Just the other day, my son, 8, asked me who I thought was the best baseball player of all time. I told him some say Babe Ruth, others Hank Aaron. Steroids aside, some may say Barry Bonds. The debate is as old as the sport but luckily, a new book ranks the greats and attempts to settle such questions.
The new coffee-table book from Sports Illustrated, Baseball’s Greatest (Time Home Entertainment) offers a beautiful collection of the greatest of the greatest ballplayers. This book pays tribute to the most impressive Hall of Famers and all-stars, spanning over 100 years of super heroic players.
The full-page glossy photos capture players from bygone eras to those who roamed the diamond just a few years ago. The book ranks Top 10 lists in over 20 categories, including the top sluggers, pitchers, managers, stadiums, teams, etc.
Bill Syken, a former editor and reporter of Sports Illustrated magazine, has served as the editor of several SI Books, most recently Football’s Greatest. The Philadelphian created the ultimate fan book with the helpful contributions of other SI baseball writers and editors, including: Tom Verducci, Albert Chen, David Bauer, Dick Friedman, and Stephen Cannella.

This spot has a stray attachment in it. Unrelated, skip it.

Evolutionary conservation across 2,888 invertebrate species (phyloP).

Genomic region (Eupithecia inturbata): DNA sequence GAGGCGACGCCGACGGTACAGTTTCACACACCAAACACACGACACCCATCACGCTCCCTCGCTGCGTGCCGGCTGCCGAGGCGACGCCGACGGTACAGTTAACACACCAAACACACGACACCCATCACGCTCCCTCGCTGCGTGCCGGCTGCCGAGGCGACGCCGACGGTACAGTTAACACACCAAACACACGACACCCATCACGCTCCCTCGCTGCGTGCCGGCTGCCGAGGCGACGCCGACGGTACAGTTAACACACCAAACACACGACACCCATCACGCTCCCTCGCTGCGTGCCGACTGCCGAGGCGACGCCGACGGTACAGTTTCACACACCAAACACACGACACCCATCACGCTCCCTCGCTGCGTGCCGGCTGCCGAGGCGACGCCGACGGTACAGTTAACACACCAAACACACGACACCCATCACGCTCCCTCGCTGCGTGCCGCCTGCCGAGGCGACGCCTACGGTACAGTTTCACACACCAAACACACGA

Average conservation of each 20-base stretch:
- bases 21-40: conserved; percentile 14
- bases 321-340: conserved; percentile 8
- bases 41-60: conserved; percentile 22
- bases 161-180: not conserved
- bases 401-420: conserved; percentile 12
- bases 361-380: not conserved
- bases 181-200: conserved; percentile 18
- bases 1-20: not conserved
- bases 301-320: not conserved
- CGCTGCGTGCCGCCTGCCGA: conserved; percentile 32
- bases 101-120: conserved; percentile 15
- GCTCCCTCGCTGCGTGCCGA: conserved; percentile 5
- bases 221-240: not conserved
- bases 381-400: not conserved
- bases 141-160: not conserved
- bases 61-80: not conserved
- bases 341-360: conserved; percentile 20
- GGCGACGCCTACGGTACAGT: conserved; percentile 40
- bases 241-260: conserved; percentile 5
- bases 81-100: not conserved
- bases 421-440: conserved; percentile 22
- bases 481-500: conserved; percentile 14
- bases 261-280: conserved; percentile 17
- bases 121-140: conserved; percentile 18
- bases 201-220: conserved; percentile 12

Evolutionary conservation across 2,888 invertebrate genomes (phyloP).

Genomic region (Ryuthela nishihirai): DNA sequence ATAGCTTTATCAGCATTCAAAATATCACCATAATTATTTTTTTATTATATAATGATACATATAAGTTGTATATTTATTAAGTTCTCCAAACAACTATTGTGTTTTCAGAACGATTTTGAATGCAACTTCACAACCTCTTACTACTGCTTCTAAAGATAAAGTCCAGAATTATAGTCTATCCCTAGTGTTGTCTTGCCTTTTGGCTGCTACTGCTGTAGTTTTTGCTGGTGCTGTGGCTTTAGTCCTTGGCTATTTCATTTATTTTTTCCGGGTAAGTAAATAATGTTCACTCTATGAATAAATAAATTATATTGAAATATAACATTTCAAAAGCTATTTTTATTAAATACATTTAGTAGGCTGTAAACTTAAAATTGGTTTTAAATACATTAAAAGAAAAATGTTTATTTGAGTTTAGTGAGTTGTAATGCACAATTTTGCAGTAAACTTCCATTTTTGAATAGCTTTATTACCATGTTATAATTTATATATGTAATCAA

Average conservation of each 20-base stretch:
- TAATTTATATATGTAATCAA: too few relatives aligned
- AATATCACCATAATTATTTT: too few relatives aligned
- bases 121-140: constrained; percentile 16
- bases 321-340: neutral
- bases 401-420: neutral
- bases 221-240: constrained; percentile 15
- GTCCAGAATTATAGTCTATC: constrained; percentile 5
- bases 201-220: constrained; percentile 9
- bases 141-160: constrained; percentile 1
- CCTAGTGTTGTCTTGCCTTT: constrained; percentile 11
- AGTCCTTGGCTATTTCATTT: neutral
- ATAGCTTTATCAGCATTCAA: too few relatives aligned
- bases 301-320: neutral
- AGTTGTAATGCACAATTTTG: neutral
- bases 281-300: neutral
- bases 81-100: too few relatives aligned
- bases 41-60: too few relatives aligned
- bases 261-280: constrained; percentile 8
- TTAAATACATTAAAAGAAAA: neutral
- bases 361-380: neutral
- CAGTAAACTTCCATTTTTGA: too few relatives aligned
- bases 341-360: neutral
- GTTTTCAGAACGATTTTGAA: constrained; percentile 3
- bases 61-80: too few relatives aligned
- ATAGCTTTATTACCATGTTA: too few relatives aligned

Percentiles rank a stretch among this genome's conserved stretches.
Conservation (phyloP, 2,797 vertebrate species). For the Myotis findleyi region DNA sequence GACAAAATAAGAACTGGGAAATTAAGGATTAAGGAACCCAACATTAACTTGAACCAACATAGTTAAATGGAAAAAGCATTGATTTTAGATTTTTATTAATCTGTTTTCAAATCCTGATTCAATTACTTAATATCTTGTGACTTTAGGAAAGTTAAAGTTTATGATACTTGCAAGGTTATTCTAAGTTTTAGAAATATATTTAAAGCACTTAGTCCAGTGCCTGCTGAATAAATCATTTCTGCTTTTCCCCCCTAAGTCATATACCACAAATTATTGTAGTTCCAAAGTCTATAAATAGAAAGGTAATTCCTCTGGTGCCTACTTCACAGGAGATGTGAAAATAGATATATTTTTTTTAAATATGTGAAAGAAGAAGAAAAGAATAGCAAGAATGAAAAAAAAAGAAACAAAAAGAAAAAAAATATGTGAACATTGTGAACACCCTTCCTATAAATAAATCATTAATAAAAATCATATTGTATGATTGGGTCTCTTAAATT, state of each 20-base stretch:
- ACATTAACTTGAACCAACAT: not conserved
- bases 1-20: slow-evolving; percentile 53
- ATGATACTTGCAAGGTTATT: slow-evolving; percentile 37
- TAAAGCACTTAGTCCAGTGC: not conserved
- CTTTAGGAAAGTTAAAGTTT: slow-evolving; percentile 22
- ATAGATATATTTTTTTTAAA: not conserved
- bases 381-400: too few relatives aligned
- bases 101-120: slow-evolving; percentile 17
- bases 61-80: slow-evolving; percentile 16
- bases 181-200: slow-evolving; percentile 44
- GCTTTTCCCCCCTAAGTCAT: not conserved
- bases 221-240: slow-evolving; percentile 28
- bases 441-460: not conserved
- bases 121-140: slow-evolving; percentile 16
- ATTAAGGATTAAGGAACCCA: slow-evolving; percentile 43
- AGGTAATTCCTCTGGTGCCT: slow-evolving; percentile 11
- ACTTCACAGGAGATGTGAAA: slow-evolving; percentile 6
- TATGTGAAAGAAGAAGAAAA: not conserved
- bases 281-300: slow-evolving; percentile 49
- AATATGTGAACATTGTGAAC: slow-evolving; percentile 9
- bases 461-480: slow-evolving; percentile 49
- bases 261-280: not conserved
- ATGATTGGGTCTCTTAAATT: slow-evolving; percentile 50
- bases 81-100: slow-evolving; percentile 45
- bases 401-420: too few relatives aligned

Of course no one will agree on who is the greatest anything, but it’s fun to discuss. I certainly disagree with the book’s pick of Walter Johnson as the greatest pitcher ever. Certainly he was terrific, but the Cy Young Award is named after, well, Cy Young, whom the book picked third?!
The book is inexpensive at a cover price of $32.95. It’s a great gift and it may rank as one of the greatest books that attempts to rate the best baseball players ever.
For more information, consult: www.si.com/baseballgreatest
DON’T MISS THIS!!!
Here is my 2014 Book Marketing & Publicity Toolkit: Based on 20+ years in publishing --
Brian Feinblum’s views, opinions, and ideas expressed in this blog are his alone and not that of his employer, Media Connect, the nation’s largest book promoter. You can follow him on Twitter @theprexpert and email him at email@example.com. He feels more important when discussed in the third-person. This is copyrighted by BookMarketingBuzzBlog © 2013
Post a Comment
Note: Only a member of this blog may post a comment.